Mulan made headlines over the weekend with a premium video-on-demand release via Disney+.
Basically, for a one-time $30 fee, subscribers could stream the live-action blockbuster spectacular in the comfort of their living room. Although other titles like Trolls World Tour or Bill & Ted Face the Music had skipped cinemas for streaming, Mulan represents a potential game-changer because it is the first time that a live-action tentpole on this scale has been released in this manner. With a projected budget somewhere between $200M and $290M, this is a big deal.
However, the domestic release of Mulan is only half the battle. Mulan reportedly has the highest budget of any of Disney’s live-action adaptations of classic animated movies, and not because its domestic gross will outpace The Lion King or Beauty and the Beast. Mulan is a transparent play for the Chinese box office, which has become increasingly important to studios. In fact, Chinese box office returns surpassed America’s for the first time ever in February 2016.
Mulan is scheduled to open in cinemas in China on Sept. 11, as Disney+ is not yet available in the region. The movie has consciously been tailored for a presumed Chinese audience, especially state censors. Lead actor Liu Yifei has been criticized for her support of law enforcement during the recent Hong Kong protests, but this makes her movie stardom more appealing to the Chinese state. It’s notable that state-sponsored accounts criticizing the protests also tweeted #SupportMulan.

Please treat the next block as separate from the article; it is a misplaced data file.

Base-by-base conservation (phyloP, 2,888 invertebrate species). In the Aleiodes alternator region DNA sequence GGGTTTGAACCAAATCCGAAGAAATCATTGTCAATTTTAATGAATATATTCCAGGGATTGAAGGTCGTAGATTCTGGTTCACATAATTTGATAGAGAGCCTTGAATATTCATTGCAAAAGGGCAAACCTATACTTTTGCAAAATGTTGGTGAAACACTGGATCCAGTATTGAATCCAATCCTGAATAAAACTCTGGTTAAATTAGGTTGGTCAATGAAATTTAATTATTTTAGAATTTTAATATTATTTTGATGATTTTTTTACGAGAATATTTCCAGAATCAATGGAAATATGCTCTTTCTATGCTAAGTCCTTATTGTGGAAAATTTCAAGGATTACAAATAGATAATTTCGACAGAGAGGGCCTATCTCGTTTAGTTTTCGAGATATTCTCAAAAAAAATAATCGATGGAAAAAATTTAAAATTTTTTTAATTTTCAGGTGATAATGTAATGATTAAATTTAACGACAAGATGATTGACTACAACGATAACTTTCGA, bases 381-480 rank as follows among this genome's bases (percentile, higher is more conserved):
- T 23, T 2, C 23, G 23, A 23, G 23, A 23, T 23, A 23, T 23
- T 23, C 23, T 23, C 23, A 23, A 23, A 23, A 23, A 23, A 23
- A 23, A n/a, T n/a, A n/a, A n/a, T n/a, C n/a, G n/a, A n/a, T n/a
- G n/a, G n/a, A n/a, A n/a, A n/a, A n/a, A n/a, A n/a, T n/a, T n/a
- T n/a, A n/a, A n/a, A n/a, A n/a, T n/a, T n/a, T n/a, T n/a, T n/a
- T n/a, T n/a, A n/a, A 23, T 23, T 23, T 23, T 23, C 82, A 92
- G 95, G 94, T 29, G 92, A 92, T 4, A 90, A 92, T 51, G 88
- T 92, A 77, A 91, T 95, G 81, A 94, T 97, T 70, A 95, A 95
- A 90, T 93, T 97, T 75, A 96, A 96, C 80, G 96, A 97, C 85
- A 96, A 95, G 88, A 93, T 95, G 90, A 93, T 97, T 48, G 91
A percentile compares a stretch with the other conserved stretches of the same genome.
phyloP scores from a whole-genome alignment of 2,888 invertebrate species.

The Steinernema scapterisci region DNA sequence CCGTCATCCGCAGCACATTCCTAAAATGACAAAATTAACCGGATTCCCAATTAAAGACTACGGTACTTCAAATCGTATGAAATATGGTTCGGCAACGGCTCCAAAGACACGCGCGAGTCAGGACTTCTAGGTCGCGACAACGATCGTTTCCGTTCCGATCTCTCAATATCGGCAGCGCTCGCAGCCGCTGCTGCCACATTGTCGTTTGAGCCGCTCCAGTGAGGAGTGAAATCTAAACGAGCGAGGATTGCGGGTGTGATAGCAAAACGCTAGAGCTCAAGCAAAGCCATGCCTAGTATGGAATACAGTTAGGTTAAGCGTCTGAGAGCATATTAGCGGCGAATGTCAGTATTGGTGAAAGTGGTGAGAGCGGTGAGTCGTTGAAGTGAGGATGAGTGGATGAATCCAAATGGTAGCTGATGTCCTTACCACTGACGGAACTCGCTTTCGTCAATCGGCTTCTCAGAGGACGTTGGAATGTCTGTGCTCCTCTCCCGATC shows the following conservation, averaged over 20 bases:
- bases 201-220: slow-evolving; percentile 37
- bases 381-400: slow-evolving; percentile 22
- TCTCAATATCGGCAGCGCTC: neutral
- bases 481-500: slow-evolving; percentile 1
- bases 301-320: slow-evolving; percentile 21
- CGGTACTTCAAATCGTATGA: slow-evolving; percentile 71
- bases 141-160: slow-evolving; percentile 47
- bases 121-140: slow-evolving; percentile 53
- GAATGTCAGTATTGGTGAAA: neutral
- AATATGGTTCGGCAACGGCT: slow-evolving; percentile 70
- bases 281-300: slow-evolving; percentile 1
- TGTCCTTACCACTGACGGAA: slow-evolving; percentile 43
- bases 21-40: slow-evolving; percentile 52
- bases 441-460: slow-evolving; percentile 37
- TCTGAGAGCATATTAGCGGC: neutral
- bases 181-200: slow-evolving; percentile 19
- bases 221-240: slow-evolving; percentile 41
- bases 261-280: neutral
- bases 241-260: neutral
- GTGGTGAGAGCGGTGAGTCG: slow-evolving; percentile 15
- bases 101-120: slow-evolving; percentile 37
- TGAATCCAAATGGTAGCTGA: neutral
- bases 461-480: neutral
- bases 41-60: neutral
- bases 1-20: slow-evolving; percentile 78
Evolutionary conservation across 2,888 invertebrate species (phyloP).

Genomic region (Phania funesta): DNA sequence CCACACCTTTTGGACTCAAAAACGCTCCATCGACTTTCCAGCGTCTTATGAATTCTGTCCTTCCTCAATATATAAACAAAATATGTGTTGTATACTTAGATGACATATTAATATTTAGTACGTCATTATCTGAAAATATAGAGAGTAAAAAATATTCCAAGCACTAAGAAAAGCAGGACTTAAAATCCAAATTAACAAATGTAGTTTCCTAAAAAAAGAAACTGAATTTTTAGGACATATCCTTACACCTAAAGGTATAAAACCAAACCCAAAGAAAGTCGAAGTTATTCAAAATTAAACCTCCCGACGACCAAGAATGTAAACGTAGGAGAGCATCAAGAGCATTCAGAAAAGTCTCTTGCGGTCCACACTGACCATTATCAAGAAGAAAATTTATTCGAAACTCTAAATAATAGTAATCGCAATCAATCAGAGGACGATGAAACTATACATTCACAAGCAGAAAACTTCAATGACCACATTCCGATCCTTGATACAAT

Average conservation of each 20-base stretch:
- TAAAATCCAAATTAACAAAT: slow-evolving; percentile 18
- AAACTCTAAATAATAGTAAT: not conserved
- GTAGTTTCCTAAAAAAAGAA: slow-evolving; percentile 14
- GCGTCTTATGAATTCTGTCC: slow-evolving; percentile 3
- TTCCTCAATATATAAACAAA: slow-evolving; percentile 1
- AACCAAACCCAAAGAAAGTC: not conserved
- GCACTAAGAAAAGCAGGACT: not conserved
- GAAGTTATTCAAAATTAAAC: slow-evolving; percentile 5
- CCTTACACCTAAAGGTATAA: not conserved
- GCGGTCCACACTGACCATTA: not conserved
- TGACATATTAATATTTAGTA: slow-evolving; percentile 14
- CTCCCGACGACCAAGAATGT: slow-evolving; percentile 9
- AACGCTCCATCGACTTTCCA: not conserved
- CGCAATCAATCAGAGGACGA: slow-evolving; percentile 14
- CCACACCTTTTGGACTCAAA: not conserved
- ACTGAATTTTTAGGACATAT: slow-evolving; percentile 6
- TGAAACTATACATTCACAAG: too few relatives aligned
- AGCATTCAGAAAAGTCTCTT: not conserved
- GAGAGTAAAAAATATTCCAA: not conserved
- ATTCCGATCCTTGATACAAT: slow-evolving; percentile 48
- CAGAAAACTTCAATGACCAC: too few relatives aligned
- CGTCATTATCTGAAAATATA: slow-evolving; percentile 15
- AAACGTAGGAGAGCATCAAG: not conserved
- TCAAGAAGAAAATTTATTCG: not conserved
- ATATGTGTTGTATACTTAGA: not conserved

Even watching the live-action adaptation in comparison to the earlier animated original, it is possible to see how the narrative has been shifted to make the story more palatable to presumed Chinese audiences. It’s notable that some of the biggest changes to the narrative flow of the film, such as the elimination of the character of Mushu or giving the Emperor a more proactive role, handily remedy some of the biggest objections that Chinese audiences (anecdotally) had with the animated version.
Disney may be trying to appease more than cinema patrons. The company attributed the removal of Mulan’s romantic subplot to the #MeToo movement, arguing that a romance between a superior and his subordinate would be inappropriate in the current cultural climate. However, despite long-standing criticisms of the Stockholm syndrome-like romance at the heart of Beauty and the Beast, that romance was not changed for that live-action adaptation.
With that in mind, it’s notable that the romance in Mulan – where a straight man falls for a woman presenting as a man – is arguably the queerest love story in the Disney canon. Chinese censors traditionally frown on queer content, both internal and external. While gay subtext including blink-and-you-miss-it representation in The Rise of Skywalker made it past Chinese censors, Disney may simply have decided to avoid taking the risk with a movie that has so much riding on it.
It’s also notable that the live-action film omits the sequence from the animated movie that involves a group of male soldiers infiltrating the Imperial City in drag, arguably the culmination of the animated film’s subversion of gender norms. Indeed, it is notable that the climax of the live-action Mulan turns Mulan’s victory into a communal effort. Mulan does not defeat Bori Khan (Jason Scott Lee) alone, but with the help of the Emperor of China (Jet Li), the literal personification of the state.
This tailoring of narratives to a (presumed) Chinese audience is just the result of larger trends, as Hollywood tries to open itself up to China. Much has been written about how major studios have overtly pandered to the Chinese market, such as adding an entire subplot to the Chinese version of Iron Man 3 featuring local actors or turning the climax of Transformers: Age of Extinction into an exploration of how big government is evil unless it’s the Chinese government of Hong Kong.